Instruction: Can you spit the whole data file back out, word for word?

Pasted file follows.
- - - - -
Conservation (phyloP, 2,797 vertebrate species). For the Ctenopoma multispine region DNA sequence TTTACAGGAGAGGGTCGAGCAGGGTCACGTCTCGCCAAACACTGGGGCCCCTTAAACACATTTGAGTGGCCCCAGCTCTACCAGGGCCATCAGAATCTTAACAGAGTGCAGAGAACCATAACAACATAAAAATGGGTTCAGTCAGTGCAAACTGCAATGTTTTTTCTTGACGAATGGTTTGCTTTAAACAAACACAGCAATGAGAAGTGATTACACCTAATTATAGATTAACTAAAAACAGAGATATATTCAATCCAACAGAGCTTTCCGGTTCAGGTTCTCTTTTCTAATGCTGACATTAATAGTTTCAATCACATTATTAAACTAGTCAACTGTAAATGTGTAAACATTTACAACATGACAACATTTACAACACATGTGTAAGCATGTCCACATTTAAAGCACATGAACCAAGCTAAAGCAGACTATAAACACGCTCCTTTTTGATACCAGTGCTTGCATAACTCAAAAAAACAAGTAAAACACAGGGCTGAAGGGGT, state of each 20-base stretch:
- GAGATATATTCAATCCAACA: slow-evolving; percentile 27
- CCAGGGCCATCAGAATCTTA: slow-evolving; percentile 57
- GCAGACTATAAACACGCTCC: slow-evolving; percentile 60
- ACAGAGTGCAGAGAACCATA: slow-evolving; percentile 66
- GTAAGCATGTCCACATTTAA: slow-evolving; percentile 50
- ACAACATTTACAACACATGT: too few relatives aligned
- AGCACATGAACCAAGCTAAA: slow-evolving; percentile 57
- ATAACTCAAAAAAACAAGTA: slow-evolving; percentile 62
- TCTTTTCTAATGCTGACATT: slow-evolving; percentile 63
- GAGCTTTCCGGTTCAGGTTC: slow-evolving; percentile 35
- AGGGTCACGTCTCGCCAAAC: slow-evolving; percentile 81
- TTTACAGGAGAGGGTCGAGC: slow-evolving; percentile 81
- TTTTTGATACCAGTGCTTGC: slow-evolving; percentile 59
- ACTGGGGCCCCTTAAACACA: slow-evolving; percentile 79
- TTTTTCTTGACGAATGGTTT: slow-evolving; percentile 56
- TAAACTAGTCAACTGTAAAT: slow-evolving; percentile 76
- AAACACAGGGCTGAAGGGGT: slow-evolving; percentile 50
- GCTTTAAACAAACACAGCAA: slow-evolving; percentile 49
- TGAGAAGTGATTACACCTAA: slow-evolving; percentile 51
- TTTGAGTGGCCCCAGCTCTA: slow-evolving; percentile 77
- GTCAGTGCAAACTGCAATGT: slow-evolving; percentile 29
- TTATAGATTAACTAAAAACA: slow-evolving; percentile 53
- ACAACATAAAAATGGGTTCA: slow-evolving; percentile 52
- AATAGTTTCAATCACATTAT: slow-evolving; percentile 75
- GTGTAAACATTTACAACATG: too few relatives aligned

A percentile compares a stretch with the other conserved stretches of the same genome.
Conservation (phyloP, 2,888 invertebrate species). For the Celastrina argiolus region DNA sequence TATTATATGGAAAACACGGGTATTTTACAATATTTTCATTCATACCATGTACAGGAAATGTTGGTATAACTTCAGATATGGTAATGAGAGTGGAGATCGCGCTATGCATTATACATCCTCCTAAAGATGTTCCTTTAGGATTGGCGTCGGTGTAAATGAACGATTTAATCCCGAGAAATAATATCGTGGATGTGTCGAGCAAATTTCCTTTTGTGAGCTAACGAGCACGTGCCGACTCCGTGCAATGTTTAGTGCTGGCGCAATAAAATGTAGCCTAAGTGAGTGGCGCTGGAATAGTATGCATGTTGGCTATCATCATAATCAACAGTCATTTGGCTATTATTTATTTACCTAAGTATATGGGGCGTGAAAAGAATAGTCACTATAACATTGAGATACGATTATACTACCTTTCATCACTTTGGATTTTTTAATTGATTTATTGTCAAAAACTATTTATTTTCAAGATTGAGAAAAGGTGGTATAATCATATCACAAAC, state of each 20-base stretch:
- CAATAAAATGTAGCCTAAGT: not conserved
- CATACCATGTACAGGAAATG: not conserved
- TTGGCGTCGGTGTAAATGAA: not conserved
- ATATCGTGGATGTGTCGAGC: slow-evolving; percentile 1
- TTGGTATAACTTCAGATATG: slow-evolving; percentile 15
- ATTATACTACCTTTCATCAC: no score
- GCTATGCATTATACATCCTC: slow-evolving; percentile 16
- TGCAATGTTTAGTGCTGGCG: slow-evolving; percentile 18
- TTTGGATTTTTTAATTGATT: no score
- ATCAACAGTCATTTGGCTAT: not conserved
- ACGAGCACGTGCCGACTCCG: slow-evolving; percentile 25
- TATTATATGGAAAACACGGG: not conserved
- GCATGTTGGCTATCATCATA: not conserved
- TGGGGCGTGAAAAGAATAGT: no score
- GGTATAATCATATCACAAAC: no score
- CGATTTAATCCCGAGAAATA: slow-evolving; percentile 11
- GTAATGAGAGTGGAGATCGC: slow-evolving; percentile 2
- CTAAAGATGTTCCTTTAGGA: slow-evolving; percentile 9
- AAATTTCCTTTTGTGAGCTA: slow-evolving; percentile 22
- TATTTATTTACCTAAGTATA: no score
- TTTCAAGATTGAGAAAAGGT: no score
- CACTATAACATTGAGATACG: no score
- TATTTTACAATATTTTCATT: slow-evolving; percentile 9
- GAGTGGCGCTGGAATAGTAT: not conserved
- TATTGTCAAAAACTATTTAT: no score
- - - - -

Conservation (phyloP, 2,797 vertebrate species). For the Ctenopoma multispine region DNA sequence TTTACAGGAGAGGGTCGAGCAGGGTCACGTCTCGCCAAACACTGGGGCCCCTTAAACACATTTGAGTGGCCCCAGCTCTACCAGGGCCATCAGAATCTTAACAGAGTGCAGAGAACCATAACAACATAAAAATGGGTTCAGTCAGTGCAAACTGCAATGTTTTTTCTTGACGAATGGTTTGCTTTAAACAAACACAGCAATGAGAAGTGATTACACCTAATTATAGATTAACTAAAAACAGAGATATATTCAATCCAACAGAGCTTTCCGGTTCAGGTTCTCTTTTCTAATGCTGACATTAATAGTTTCAATCACATTATTAAACTAGTCAACTGTAAATGTGTAAACATTTACAACATGACAACATTTACAACACATGTGTAAGCATGTCCACATTTAAAGCACATGAACCAAGCTAAAGCAGACTATAAACACGCTCCTTTTTGATACCAGTGCTTGCATAACTCAAAAAAACAAGTAAAACACAGGGCTGAAGGGGT, state of each 20-base stretch:
- GAGATATATTCAATCCAACA: slow-evolving; percentile 27
- CCAGGGCCATCAGAATCTTA: slow-evolving; percentile 57
- GCAGACTATAAACACGCTCC: slow-evolving; percentile 60
- ACAGAGTGCAGAGAACCATA: slow-evolving; percentile 66
- GTAAGCATGTCCACATTTAA: slow-evolving; percentile 50
- ACAACATTTACAACACATGT: too few relatives aligned
- AGCACATGAACCAAGCTAAA: slow-evolving; percentile 57
- ATAACTCAAAAAAACAAGTA: slow-evolving; percentile 62
- TCTTTTCTAATGCTGACATT: slow-evolving; percentile 63
- GAGCTTTCCGGTTCAGGTTC: slow-evolving; percentile 35
- AGGGTCACGTCTCGCCAAAC: slow-evolving; percentile 81
- TTTACAGGAGAGGGTCGAGC: slow-evolving; percentile 81
- TTTTTGATACCAGTGCTTGC: slow-evolving; percentile 59
- ACTGGGGCCCCTTAAACACA: slow-evolving; percentile 79
- TTTTTCTTGACGAATGGTTT: slow-evolving; percentile 56
- TAAACTAGTCAACTGTAAAT: slow-evolving; percentile 76
- AAACACAGGGCTGAAGGGGT: slow-evolving; percentile 50
- GCTTTAAACAAACACAGCAA: slow-evolving; percentile 49
- TGAGAAGTGATTACACCTAA: slow-evolving; percentile 51
- TTTGAGTGGCCCCAGCTCTA: slow-evolving; percentile 77
- GTCAGTGCAAACTGCAATGT: slow-evolving; percentile 29
- TTATAGATTAACTAAAAACA: slow-evolving; percentile 53
- ACAACATAAAAATGGGTTCA: slow-evolving; percentile 52
- AATAGTTTCAATCACATTAT: slow-evolving; percentile 75
- GTGTAAACATTTACAACATG: too few relatives aligned

A percentile compares a stretch with the other conserved stretches of the same genome.
Conservation (phyloP, 2,888 invertebrate species). For the Celastrina argiolus region DNA sequence TATTATATGGAAAACACGGGTATTTTACAATATTTTCATTCATACCATGTACAGGAAATGTTGGTATAACTTCAGATATGGTAATGAGAGTGGAGATCGCGCTATGCATTATACATCCTCCTAAAGATGTTCCTTTAGGATTGGCGTCGGTGTAAATGAACGATTTAATCCCGAGAAATAATATCGTGGATGTGTCGAGCAAATTTCCTTTTGTGAGCTAACGAGCACGTGCCGACTCCGTGCAATGTTTAGTGCTGGCGCAATAAAATGTAGCCTAAGTGAGTGGCGCTGGAATAGTATGCATGTTGGCTATCATCATAATCAACAGTCATTTGGCTATTATTTATTTACCTAAGTATATGGGGCGTGAAAAGAATAGTCACTATAACATTGAGATACGATTATACTACCTTTCATCACTTTGGATTTTTTAATTGATTTATTGTCAAAAACTATTTATTTTCAAGATTGAGAAAAGGTGGTATAATCATATCACAAAC, state of each 20-base stretch:
- CAATAAAATGTAGCCTAAGT: not conserved
- CATACCATGTACAGGAAATG: not conserved
- TTGGCGTCGGTGTAAATGAA: not conserved
- ATATCGTGGATGTGTCGAGC: slow-evolving; percentile 1
- TTGGTATAACTTCAGATATG: slow-evolving; percentile 15
- ATTATACTACCTTTCATCAC: no score
- GCTATGCATTATACATCCTC: slow-evolving; percentile 16
- TGCAATGTTTAGTGCTGGCG: slow-evolving; percentile 18
- TTTGGATTTTTTAATTGATT: no score
- ATCAACAGTCATTTGGCTAT: not conserved
- ACGAGCACGTGCCGACTCCG: slow-evolving; percentile 25
- TATTATATGGAAAACACGGG: not conserved
- GCATGTTGGCTATCATCATA: not conserved
- TGGGGCGTGAAAAGAATAGT: no score
- GGTATAATCATATCACAAAC: no score
- CGATTTAATCCCGAGAAATA: slow-evolving; percentile 11
- GTAATGAGAGTGGAGATCGC: slow-evolving; percentile 2
- CTAAAGATGTTCCTTTAGGA: slow-evolving; percentile 9
- AAATTTCCTTTTGTGAGCTA: slow-evolving; percentile 22
- TATTTATTTACCTAAGTATA: no score
- TTTCAAGATTGAGAAAAGGT: no score
- CACTATAACATTGAGATACG: no score
- TATTTTACAATATTTTCATT: slow-evolving; percentile 9
- GAGTGGCGCTGGAATAGTAT: not conserved
- TATTGTCAAAAACTATTTAT: no score